Galliford Try is building expectations up again after announcing it expects to return to profit this year.
The construction group brushed off the UK’s second lockdown, saying all its projects have been back up and running since the start of July when its financial year began.
Reassuring investors ahead of its annual shareholder meeting yesterday, Galliford said it expected ‘to emerge strongly from the pandemic’.
It said it should make a profit in the six months to December, and that it expected to announce an interim dividend at its half-year results in March.
The firm was the biggest riser on the FTSE All Share, rocketing 26.1 per cent, or 21.43p, to 103.6p, halting a nine-month slide in dramatic fashion. It added that it had recently secured contracts to help build infrastructure for Thames Water, and had been appointed carry out the £85m works on junctions 6 to 8 of the M56 for Highways England. But Galliford was one of the few notable risers on the stock market, as the storming rally which began earlier in the week fizzled out.
The FTSE100 slipped 0.36 per cent, or 22.55 points, to 6316.39 points, as investors’ excitement over the prospect of a return to economic normality on the back of vaccine hopes began to wane.
‘European markets were mixed as investors figure out what to do next after the exuberant vaccine-induced rally and following a soft session on Wall Street,’ said Neil Wilson at Markets.com.
Referring to speeches given on Thursday by US Federal Reserve chairman Jay Powell, European Central Bank president Christine Lagarde, and Bank of England governor Andrew Bailey, Wilson added: ‘Central bankers warned that a vaccine was not enough to end all the economic challenges.’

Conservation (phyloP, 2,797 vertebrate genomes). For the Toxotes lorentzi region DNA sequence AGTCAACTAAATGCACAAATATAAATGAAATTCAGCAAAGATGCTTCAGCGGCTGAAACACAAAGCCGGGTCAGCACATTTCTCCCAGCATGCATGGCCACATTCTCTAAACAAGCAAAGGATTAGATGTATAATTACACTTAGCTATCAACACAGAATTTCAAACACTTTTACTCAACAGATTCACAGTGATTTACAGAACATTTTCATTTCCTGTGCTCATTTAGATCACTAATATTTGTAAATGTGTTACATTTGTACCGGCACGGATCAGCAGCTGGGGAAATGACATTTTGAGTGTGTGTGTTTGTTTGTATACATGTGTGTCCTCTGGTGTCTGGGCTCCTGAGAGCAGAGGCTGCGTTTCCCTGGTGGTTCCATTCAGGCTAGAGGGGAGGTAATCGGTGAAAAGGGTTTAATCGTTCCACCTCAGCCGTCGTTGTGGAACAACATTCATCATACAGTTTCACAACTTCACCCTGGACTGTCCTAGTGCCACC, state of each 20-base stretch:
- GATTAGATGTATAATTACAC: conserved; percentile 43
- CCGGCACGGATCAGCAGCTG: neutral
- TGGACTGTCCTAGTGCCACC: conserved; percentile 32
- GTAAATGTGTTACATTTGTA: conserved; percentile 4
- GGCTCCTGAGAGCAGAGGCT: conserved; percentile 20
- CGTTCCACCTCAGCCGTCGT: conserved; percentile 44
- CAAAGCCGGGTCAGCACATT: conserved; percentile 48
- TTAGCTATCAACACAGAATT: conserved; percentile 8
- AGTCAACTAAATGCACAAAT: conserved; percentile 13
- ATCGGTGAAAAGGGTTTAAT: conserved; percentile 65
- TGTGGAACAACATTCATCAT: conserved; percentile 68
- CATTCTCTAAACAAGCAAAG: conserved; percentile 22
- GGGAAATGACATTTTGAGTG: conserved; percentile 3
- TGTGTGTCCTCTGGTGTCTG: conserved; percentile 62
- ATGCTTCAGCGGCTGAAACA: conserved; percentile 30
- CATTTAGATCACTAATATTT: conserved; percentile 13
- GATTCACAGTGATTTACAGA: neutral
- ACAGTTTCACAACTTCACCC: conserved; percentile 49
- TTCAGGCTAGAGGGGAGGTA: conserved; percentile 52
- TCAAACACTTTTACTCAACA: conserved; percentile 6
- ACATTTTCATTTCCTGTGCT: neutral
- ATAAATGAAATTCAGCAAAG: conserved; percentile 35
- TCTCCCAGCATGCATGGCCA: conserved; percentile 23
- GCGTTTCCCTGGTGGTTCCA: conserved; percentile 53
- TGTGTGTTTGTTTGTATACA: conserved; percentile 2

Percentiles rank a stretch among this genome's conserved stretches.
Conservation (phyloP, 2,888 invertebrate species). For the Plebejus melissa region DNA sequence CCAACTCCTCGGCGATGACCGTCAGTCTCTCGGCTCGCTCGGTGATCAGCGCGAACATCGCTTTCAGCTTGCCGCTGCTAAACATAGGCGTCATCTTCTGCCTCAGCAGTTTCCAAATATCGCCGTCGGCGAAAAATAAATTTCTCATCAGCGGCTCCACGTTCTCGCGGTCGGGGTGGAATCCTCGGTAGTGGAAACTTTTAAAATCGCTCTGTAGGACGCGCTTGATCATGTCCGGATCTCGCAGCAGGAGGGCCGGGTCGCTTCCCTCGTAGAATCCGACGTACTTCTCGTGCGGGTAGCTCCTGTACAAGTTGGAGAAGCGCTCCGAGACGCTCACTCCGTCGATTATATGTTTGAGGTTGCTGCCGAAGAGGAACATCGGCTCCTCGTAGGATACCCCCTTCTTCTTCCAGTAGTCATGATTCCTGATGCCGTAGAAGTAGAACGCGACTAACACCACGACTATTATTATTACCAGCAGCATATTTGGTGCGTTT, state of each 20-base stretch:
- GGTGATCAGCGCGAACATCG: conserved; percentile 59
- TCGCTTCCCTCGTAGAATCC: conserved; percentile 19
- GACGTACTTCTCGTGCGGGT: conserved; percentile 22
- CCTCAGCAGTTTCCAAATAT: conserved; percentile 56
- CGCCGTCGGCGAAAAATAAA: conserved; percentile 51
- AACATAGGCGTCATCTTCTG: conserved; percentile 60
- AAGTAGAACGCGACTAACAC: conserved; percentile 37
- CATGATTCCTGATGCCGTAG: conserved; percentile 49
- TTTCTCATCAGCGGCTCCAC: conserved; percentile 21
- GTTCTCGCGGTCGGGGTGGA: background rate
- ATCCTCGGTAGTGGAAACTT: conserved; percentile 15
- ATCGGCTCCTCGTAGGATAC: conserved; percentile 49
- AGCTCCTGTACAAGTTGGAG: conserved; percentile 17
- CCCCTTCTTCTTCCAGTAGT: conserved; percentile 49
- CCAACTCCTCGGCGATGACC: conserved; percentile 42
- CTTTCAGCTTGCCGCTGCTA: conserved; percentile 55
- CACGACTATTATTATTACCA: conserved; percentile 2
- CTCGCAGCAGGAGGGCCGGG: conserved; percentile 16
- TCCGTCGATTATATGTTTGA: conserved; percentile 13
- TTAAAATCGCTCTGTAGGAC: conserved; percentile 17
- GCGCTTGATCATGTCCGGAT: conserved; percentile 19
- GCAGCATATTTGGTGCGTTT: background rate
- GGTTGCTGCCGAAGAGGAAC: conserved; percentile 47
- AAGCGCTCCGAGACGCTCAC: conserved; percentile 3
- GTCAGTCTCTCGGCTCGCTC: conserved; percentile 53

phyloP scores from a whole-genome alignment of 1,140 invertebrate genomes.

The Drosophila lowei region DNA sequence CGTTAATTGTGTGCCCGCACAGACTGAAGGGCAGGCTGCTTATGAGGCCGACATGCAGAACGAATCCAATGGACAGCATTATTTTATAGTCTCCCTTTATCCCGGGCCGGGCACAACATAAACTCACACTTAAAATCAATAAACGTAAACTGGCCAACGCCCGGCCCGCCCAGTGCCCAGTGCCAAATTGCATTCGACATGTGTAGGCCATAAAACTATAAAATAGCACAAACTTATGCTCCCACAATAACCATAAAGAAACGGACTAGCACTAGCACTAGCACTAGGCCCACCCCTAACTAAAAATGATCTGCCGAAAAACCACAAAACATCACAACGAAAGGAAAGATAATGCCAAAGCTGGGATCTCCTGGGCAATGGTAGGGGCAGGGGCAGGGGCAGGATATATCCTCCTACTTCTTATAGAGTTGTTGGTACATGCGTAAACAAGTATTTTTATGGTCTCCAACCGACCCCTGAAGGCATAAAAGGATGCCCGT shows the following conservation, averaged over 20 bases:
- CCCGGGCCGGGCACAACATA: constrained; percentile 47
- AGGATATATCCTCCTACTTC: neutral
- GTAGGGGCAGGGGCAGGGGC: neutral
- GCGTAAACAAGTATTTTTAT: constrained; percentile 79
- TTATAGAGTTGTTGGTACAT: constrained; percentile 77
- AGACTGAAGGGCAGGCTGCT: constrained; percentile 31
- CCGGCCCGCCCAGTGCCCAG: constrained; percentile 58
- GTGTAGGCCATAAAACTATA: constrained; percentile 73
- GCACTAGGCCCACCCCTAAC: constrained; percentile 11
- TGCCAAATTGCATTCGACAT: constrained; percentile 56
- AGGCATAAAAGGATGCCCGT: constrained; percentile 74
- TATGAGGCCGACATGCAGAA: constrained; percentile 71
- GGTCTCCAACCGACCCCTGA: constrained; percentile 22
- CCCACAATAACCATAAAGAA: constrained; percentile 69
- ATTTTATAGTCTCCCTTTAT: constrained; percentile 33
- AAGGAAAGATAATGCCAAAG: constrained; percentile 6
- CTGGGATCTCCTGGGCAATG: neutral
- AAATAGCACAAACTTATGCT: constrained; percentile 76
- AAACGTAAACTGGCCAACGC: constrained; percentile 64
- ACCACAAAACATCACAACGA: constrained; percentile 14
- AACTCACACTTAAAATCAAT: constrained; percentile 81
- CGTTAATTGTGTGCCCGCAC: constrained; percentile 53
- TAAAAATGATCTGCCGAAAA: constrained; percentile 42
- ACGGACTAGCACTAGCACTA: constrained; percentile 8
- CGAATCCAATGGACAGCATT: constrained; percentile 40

All three central bankers were cautiously optimistic that a vaccine could reduce the damage, but urged governments around the world to keep supporting their national economies.
A slightly stronger pound also weighed on the FTSE, which is more heavily exposed to international markets so tends to move down when sterling rises.
The pound was up against the dollar at $1.317, as traders hoped for some movement on Brexit talks over the weekend.
RSA Insurance Group, one of the oldest firms in the country, came a step closer to being snapped up by overseas rivals Intact and Tryg. Candian firm Intact said it had secured all the financing it would need for its side of the £7.2billion deal, revealing that CIBC Capital Markets and Barclays Capital Canada were underwriting a £950m share subscription. Intact and Tryg have yet to formalise their offer for RSA, but shares in the FTSE 100 insurer edged up 0.9 per cent, or 5.8p, to 656.2p.
The FTSE250 edged down 0.2 per cent, or 32.17 points, to 19,270 as traders waited for more Brexit news.
Most of the excitement was seen at the smaller end of the market.
FRP Advisory, which specialises in helping companies in financial trouble, climbed 5.8 per cent, or 6p, to 110p as it said half-year revenues would be up 14 per cent on the previous year. Recently appointed administrator for the Edinburgh Woollen Mill, FRP is readying for a busy few months as more businesses struggle due to the pandemic.
Luxury handbag maker Mulberry ended its brief winning streak as investors began to take profits after a bounce this week.
Since last Thursday, shares have climbed almost 20 per cent, as eager traders hoped a recovery from the pandemic could put expensive accessories back on the menu and bring wealthy overseas shoppers back to the UK. But shares slipped 3.7 per cent, or 6.5p, to 170p.